Charles Burgess Fry, known as C. B. Fry was an English polymath; an outstanding sportsman, politician, diplomat, academic, teacher, writer, editor and publisher, who is best remembered for his career as a cricketer. Fry's achievements on the sporting field included representing England at both cricket and football, an F.A. Cup Final appearance for Southampton F.C. and equalling the then world record for the long jump. But he was much more than a sportsman. He won a major scholarship to Oxford, where his friends numbered Max Beerbohm, Hilaire Belloc, and F.E. Smith. He wrote several books, including an autobiography and a novel, and he was one of the most successful journalists of his day. He was a friend of many prominent Labour and Liberal politicians, but flirted with Fascism, meeting Hitler in 1934. He tried out for Hollywood, represented India at the League of Nations, and stood for Parliament three times. 'A most incredible man . . . the most variously gifted Englishman of any age . . . the pre-eminent all-rounder, not merely of his own age but, so far as is measurable, of all English history.' John Arlott; 'This is a well-researched, well-rounded picture of one of England's great sporting heroes.' - Jeremy Paxman, Mail on Sunday; 'He has written what should come to be regarded as one of the very best sporting biographies. I could not put it down.' - Michael Kennedy, Sunday Telegraph; 'This is a book that rises to its subject's level in fascination, entertainment and brilliance.' - Tim Rice, Literary Review
Since its limited release just after the turn of the twentieth century, this American Tobacco cigarette card has beguiled and bedeviled collectors. First identified as valuable in the 1930s, when the whole notion of card collecting was still young, the T206 Wagner has remained the big score for collectors who have scoured card shows, flea markets, estate sales, and auctions for the portrait of baseball's greatest shortstop. Only a few dozen T206 Wagners are known to still exist. Most, with their creases, stains, and dog-eared corners, look worn and tattered, like they've been around for almost a century. But one—The Card—appears to have defied the travails of time. Thanks to its sharp corners and its crisp portrait of Honus Wagner, The Card has become the most famous and desired baseball card in the world. Over the decades, as The Card has changed hands, its value has skyrocketed. It was initially sold for $25,000 by a small card shop in a nondescript strip mall. Years later, hockey great Wayne Gretzky bought it at the venerable Sotheby's auction house for $451,000. Then, more recently, it sold for $1.27 million on eBay. Today worth over $2 million, it has transformed a sleepy hobby into a billion-dollar industry that is at times as lawless as the Wild West. The Card has made men wealthy, certainly, but it has also poisoned lifelong friendships and is fraught with controversy—from its uncertain origins and the persistent questions about its provenance to the possibility that it is not exactly as it seems. Now for the first time, award-winning investigative reporters Michael O'Keeffe and Teri Thompson follow the trail of The Card from a Florida flea market to the hands of the world's most prominent collectors. They delve into a world of counterfeiters and con men and look at the people who profit from what used to be a kids' pastime, as they bring to light ongoing investigations into sports collectibles. O'Keeffe and Thompson also examine the life of the great Honus Wagner, a ballplayer whose accomplishments have been eclipsed by his trading card, and the strange and fascinating subculture of sports memorabilia and its astonishing decline. Intriguing and eye-opening, The Card is a ground-breaking look at a uniquely American hobby.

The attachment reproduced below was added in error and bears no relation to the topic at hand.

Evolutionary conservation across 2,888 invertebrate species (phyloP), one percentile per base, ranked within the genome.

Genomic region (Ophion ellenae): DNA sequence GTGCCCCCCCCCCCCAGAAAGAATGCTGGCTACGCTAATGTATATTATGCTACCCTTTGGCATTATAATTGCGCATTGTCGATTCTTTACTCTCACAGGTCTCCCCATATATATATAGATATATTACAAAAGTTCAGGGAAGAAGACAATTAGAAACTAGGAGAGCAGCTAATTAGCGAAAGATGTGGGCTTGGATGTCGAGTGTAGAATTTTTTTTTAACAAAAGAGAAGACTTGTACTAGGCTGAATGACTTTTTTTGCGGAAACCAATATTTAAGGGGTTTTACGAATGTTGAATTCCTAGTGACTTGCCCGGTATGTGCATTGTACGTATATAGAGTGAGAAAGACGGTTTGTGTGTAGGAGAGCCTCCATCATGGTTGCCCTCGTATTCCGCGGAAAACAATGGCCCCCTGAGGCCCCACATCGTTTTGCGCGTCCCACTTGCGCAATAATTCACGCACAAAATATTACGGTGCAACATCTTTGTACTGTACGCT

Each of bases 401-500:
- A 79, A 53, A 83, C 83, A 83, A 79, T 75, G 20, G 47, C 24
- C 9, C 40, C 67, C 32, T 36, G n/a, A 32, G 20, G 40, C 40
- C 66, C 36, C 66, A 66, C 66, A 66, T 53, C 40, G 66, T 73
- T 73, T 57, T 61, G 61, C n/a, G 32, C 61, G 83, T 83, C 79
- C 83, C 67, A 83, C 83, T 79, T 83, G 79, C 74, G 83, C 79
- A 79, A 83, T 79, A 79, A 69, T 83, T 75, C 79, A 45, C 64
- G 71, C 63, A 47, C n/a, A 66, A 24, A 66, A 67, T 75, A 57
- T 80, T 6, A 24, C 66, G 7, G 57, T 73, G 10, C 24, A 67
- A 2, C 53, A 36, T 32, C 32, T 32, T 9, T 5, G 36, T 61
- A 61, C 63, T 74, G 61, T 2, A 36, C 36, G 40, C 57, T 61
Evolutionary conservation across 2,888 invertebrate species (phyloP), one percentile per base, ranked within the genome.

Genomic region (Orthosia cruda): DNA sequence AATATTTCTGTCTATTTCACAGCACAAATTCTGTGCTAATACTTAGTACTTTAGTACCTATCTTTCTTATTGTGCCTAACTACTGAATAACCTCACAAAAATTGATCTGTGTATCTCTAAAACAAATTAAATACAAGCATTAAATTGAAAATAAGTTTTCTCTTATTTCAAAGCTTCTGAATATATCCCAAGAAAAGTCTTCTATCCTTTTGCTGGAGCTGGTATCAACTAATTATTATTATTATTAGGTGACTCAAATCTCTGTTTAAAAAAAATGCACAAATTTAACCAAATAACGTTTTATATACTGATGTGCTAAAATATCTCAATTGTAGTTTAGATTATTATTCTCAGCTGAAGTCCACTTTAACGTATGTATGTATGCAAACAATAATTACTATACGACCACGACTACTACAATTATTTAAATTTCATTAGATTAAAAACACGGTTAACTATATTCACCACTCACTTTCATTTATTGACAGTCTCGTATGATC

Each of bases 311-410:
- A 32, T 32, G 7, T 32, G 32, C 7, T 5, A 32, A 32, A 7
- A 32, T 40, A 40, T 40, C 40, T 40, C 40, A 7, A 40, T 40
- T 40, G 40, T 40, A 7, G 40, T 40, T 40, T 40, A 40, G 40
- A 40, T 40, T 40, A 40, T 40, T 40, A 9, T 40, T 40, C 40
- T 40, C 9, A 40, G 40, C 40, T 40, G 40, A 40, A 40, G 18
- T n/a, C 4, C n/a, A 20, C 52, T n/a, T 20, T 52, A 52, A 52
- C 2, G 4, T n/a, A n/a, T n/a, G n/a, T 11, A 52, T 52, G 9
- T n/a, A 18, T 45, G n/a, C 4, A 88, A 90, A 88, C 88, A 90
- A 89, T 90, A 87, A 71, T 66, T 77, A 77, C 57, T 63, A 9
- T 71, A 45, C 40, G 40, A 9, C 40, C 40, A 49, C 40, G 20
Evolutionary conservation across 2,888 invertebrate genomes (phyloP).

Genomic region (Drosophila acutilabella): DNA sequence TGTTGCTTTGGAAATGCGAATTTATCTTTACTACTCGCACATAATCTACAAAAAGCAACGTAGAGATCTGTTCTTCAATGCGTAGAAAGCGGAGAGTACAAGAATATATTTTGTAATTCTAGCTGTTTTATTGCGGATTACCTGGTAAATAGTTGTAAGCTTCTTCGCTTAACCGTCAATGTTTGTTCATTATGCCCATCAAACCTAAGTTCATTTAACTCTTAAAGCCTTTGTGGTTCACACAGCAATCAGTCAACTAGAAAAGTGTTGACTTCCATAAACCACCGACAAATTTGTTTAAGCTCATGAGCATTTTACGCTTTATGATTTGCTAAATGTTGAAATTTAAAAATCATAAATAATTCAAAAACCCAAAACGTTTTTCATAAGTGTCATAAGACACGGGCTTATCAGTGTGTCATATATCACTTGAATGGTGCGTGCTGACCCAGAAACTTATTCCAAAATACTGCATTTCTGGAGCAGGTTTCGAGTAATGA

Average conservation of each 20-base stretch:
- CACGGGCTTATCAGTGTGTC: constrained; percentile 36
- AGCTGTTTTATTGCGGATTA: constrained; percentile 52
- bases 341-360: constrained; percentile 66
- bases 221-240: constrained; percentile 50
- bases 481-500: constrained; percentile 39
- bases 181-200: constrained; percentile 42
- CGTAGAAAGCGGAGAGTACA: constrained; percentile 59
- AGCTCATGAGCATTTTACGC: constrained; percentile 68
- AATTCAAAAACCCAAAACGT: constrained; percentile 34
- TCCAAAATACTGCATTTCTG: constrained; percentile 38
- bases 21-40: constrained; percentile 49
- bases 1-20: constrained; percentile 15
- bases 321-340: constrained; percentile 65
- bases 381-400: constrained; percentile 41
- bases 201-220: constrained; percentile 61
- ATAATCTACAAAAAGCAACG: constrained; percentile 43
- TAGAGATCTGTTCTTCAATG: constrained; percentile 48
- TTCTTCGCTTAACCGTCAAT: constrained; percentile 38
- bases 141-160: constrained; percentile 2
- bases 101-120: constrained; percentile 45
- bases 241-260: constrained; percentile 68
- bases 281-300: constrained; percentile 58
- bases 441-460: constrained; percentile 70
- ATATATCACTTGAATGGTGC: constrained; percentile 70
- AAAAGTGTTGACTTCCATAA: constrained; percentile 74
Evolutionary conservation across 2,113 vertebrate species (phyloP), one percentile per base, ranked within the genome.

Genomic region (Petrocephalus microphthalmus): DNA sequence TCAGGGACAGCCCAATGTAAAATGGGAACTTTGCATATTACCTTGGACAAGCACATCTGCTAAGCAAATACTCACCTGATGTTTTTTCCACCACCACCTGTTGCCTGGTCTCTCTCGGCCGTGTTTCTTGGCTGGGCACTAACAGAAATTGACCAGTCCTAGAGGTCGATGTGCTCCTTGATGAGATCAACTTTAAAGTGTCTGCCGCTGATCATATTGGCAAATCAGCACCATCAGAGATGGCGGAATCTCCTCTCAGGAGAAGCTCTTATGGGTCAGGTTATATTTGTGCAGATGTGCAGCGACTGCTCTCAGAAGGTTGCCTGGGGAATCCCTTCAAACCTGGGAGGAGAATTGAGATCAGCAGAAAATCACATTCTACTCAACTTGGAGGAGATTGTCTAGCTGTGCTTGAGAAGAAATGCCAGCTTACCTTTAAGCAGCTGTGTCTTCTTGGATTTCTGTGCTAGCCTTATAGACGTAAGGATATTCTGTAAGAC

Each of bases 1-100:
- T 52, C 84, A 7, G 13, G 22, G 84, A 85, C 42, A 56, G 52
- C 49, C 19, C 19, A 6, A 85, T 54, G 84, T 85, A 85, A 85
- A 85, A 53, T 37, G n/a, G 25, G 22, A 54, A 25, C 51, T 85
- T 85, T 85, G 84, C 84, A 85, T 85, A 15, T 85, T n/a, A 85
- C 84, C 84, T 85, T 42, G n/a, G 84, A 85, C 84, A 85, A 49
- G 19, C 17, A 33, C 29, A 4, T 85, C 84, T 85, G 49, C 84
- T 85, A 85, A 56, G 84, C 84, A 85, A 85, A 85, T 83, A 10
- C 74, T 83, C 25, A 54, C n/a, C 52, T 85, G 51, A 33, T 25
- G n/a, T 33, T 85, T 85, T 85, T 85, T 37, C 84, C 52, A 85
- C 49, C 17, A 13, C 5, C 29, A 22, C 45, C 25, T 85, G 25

In the last years of the 19th century an American tobacco company, Allen and Ginter, began inserting plain cards called 'stifeners' into packets of cigarettes to protect their products from being crushed. It was swiftly exploited for commercial purposes: to advertise other products and then illustrate the cards with popular personalities. These collectables swiftly became a phenomenon. Now Rowlands has shared his passion. Featuring every Liverpool player featured in this medium, along with biographical details and contextual notes, Rowlands tells the story of the cigarette card craze. Presented in full colour.
'Our childhood came to an end when our parents parted and from then on Jennifer was placed in the impossible position of having to be a parent to me, her sister. I shall always be grateful for her protection . . .' Millions have fallen in love with Jennifer Worth and her experiences in the East End as chronicled in Call the Midwife but little is known about her life outside this period. Now, in this moving and evocative memoir, Jennifer's sister, Christine, takes us from their early idyllic years to the cruelty and neglect they suffered after their parents divorced, from Jennifer being forced to leave home at fourteen to their training as nurses. After leaving nursing Jennifer took up a career in music, her first love, and Christine became a sculptor, but through marriages and children, joy and heartbreak, their lives remained intertwined. Absorbing and emotional, The Midwife's Sister by Christine Lee is testimony to an enduring bond between two extraordinary women.
An account of the first tribe to gain legal rights to operate a casino on reservation land.
Selbst der Tod hat ein Herz ... Molching bei München. Hans und Rosa Hubermann nehmen die kleine Liesel Meminger bei sich auf – für eine bescheidene Beihilfe, die ihnen die ersten Kriegsjahre kaum erträglicher macht. Für Liesel jedoch bricht eine Zeit voller Hoffnung, voll schieren Glücks an – in dem Augenblick, als sie zu stehlen beginnt. Anfangs ist es nur ein Buch, das im Schnee liegen geblieben ist. Dann eines, das sie aus dem Feuer rettet. Dann Äpfel, Kartoffeln und Zwiebeln. Das Herz von Rudi. Die Herzen von Hans und Rosa Hubermann. Das Herz von Max. Und das des Todes. Denn selbst der Tod hat ein Herz. „Die Bücherdiebin“ ist eine Liebesgeschichte, eine Hommage an Bücher und Worte und eine Erinnerung an die Macht der Sprache, die im Roman von Markus Zusak viele Facetten zeigt: den lakonisch-distanzierten Ton des Erzählers, Poesie und Zuversicht – und die reduzierte Sprache der Nazipropaganda.